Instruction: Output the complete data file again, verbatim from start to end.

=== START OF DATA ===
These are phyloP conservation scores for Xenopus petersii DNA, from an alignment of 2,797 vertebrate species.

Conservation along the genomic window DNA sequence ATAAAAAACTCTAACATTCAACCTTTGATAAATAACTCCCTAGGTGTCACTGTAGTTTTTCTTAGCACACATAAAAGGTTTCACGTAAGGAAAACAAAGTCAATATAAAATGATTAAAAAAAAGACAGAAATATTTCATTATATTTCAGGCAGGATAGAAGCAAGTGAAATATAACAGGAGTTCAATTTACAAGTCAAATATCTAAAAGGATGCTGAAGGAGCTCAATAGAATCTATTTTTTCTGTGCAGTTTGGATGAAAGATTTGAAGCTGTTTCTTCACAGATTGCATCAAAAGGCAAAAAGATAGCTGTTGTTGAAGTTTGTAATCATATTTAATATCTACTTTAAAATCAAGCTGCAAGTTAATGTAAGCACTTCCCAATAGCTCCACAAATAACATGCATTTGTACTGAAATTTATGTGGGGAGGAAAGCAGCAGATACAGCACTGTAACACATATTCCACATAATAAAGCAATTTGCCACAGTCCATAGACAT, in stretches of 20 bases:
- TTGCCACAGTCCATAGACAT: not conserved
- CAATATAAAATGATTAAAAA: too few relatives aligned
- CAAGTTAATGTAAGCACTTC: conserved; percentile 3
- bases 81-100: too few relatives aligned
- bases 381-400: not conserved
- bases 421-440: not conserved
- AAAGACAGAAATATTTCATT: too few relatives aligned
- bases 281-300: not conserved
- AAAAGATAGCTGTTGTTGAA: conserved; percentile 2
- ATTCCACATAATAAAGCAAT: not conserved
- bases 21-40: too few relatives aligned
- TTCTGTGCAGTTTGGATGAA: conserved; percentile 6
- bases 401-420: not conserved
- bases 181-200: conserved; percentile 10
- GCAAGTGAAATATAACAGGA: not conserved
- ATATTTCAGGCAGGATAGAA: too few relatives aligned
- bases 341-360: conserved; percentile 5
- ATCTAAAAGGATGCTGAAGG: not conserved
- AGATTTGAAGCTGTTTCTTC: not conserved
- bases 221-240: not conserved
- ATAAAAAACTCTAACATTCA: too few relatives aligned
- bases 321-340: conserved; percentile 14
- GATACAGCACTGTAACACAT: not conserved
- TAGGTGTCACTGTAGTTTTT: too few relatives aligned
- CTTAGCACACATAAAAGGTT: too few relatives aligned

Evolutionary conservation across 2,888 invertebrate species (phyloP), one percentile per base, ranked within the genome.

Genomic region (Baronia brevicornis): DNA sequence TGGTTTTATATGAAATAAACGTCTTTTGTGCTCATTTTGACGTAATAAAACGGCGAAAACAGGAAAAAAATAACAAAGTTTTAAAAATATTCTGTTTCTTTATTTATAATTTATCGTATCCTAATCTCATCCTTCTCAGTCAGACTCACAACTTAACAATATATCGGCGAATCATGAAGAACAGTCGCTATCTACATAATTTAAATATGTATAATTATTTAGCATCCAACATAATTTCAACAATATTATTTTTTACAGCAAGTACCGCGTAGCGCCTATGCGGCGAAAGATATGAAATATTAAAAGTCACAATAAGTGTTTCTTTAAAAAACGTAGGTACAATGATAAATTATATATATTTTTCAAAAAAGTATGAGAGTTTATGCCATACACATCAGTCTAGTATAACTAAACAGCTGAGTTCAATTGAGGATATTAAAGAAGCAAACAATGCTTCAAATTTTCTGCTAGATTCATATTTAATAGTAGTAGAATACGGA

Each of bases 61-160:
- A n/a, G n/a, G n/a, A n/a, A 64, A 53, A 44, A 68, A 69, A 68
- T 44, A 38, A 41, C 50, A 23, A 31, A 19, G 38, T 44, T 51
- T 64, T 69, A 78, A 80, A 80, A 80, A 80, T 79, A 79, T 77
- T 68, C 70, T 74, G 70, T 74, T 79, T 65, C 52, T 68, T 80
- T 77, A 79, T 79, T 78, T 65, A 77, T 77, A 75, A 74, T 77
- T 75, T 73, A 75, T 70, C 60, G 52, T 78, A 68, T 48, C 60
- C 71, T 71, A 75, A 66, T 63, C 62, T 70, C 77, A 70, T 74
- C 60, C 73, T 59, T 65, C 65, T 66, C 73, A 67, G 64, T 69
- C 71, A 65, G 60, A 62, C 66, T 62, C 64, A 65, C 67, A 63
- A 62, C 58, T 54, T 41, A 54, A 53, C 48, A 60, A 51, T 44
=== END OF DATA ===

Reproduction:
These are phyloP conservation scores for Xenopus petersii DNA, from an alignment of 2,797 vertebrate species.

Conservation along the genomic window DNA sequence ATAAAAAACTCTAACATTCAACCTTTGATAAATAACTCCCTAGGTGTCACTGTAGTTTTTCTTAGCACACATAAAAGGTTTCACGTAAGGAAAACAAAGTCAATATAAAATGATTAAAAAAAAGACAGAAATATTTCATTATATTTCAGGCAGGATAGAAGCAAGTGAAATATAACAGGAGTTCAATTTACAAGTCAAATATCTAAAAGGATGCTGAAGGAGCTCAATAGAATCTATTTTTTCTGTGCAGTTTGGATGAAAGATTTGAAGCTGTTTCTTCACAGATTGCATCAAAAGGCAAAAAGATAGCTGTTGTTGAAGTTTGTAATCATATTTAATATCTACTTTAAAATCAAGCTGCAAGTTAATGTAAGCACTTCCCAATAGCTCCACAAATAACATGCATTTGTACTGAAATTTATGTGGGGAGGAAAGCAGCAGATACAGCACTGTAACACATATTCCACATAATAAAGCAATTTGCCACAGTCCATAGACAT, in stretches of 20 bases:
- TTGCCACAGTCCATAGACAT: not conserved
- CAATATAAAATGATTAAAAA: too few relatives aligned
- CAAGTTAATGTAAGCACTTC: conserved; percentile 3
- bases 81-100: too few relatives aligned
- bases 381-400: not conserved
- bases 421-440: not conserved
- AAAGACAGAAATATTTCATT: too few relatives aligned
- bases 281-300: not conserved
- AAAAGATAGCTGTTGTTGAA: conserved; percentile 2
- ATTCCACATAATAAAGCAAT: not conserved
- bases 21-40: too few relatives aligned
- TTCTGTGCAGTTTGGATGAA: conserved; percentile 6
- bases 401-420: not conserved
- bases 181-200: conserved; percentile 10
- GCAAGTGAAATATAACAGGA: not conserved
- ATATTTCAGGCAGGATAGAA: too few relatives aligned
- bases 341-360: conserved; percentile 5
- ATCTAAAAGGATGCTGAAGG: not conserved
- AGATTTGAAGCTGTTTCTTC: not conserved
- bases 221-240: not conserved
- ATAAAAAACTCTAACATTCA: too few relatives aligned
- bases 321-340: conserved; percentile 14
- GATACAGCACTGTAACACAT: not conserved
- TAGGTGTCACTGTAGTTTTT: too few relatives aligned
- CTTAGCACACATAAAAGGTT: too few relatives aligned

Evolutionary conservation across 2,888 invertebrate species (phyloP), one percentile per base, ranked within the genome.

Genomic region (Baronia brevicornis): DNA sequence TGGTTTTATATGAAATAAACGTCTTTTGTGCTCATTTTGACGTAATAAAACGGCGAAAACAGGAAAAAAATAACAAAGTTTTAAAAATATTCTGTTTCTTTATTTATAATTTATCGTATCCTAATCTCATCCTTCTCAGTCAGACTCACAACTTAACAATATATCGGCGAATCATGAAGAACAGTCGCTATCTACATAATTTAAATATGTATAATTATTTAGCATCCAACATAATTTCAACAATATTATTTTTTACAGCAAGTACCGCGTAGCGCCTATGCGGCGAAAGATATGAAATATTAAAAGTCACAATAAGTGTTTCTTTAAAAAACGTAGGTACAATGATAAATTATATATATTTTTCAAAAAAGTATGAGAGTTTATGCCATACACATCAGTCTAGTATAACTAAACAGCTGAGTTCAATTGAGGATATTAAAGAAGCAAACAATGCTTCAAATTTTCTGCTAGATTCATATTTAATAGTAGTAGAATACGGA

Each of bases 61-160:
- A n/a, G n/a, G n/a, A n/a, A 64, A 53, A 44, A 68, A 69, A 68
- T 44, A 38, A 41, C 50, A 23, A 31, A 19, G 38, T 44, T 51
- T 64, T 69, A 78, A 80, A 80, A 80, A 80, T 79, A 79, T 77
- T 68, C 70, T 74, G 70, T 74, T 79, T 65, C 52, T 68, T 80
- T 77, A 79, T 79, T 78, T 65, A 77, T 77, A 75, A 74, T 77
- T 75, T 73, A 75, T 70, C 60, G 52, T 78, A 68, T 48, C 60
- C 71, T 71, A 75, A 66, T 63, C 62, T 70, C 77, A 70, T 74
- C 60, C 73, T 59, T 65, C 65, T 66, C 73, A 67, G 64, T 69
- C 71, A 65, G 60, A 62, C 66, T 62, C 64, A 65, C 67, A 63
- A 62, C 58, T 54, T 41, A 54, A 53, C 48, A 60, A 51, T 44